Holy Smoke! Vatican to stop selling cigarettes in its shops
VATICAN CITY (AP) — Pope Francis is saying “Just Say No” to cigarettes.
The Vatican announced Thursday that it would no longer sell cigarettes to employees in its duty free shop and supermarket — giving up an estimated 10 million euros ($11 million) a year in profit.
Francis made the decision because “the Holy See cannot contribute to an activity that clearly damages the health of people,” the Vatican said. A statement cited the World Health Organization, which says smoking causes more than 7 million deaths annually around the globe.
A 2015 book based on leaked Vatican documents, “Avarice,” reported that cigarette sales bring in an estimated 10 million euros a year to the Vatican City State and are the second-most important source of income after tax-free gas sales. The book, however, also reported that the booming tobacco sales were an example of how the Vatican’s tax-free commercial activities were being abused.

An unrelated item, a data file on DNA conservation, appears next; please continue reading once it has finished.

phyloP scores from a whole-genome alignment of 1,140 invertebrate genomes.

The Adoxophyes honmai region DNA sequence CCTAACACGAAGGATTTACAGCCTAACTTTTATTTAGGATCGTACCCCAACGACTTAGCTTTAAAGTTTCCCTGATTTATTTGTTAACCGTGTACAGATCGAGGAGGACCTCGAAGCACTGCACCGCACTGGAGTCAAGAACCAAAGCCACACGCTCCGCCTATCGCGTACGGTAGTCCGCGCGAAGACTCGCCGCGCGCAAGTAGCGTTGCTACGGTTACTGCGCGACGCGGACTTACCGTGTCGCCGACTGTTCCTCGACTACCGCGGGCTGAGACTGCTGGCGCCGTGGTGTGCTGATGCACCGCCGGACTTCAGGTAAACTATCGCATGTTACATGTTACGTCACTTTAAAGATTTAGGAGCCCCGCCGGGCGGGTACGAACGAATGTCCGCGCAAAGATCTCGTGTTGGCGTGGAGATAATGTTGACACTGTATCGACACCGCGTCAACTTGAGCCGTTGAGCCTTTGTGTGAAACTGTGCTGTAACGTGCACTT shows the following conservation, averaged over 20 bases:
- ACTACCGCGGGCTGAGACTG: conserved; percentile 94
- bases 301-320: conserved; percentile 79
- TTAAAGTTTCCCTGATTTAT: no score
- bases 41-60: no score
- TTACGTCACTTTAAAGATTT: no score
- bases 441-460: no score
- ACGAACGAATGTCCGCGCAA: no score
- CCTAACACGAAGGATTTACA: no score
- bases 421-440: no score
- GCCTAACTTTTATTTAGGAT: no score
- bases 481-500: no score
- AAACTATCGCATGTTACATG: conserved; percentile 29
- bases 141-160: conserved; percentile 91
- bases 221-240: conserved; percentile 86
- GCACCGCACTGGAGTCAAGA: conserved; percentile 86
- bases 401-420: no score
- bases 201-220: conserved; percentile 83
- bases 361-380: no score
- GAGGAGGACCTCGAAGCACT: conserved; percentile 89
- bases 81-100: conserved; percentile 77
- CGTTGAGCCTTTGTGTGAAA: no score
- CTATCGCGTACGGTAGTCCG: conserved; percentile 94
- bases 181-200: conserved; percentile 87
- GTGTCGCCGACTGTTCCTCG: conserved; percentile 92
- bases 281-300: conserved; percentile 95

With Italy’s VAT sales tax at 22 percent, anyone who can get their hands on a coveted Vatican “commercial card” does so since it gives them access to a world of high-end, tax-free shopping. With it, lucky cardholders can buy their weekly groceries at the Vatican supermarket, fill their tank at the Vatican gas station, get a prescription filled at the Vatican pharmacy, and do their Christmas shopping at the Vatican’s department store — all duty free.
And the pickings are excellent: Cuban cigars, Samsung flat-screen TVs, prestigious wine so sought-after that the Vatican consistently tops the list of highest per-capita wine consumption in the world.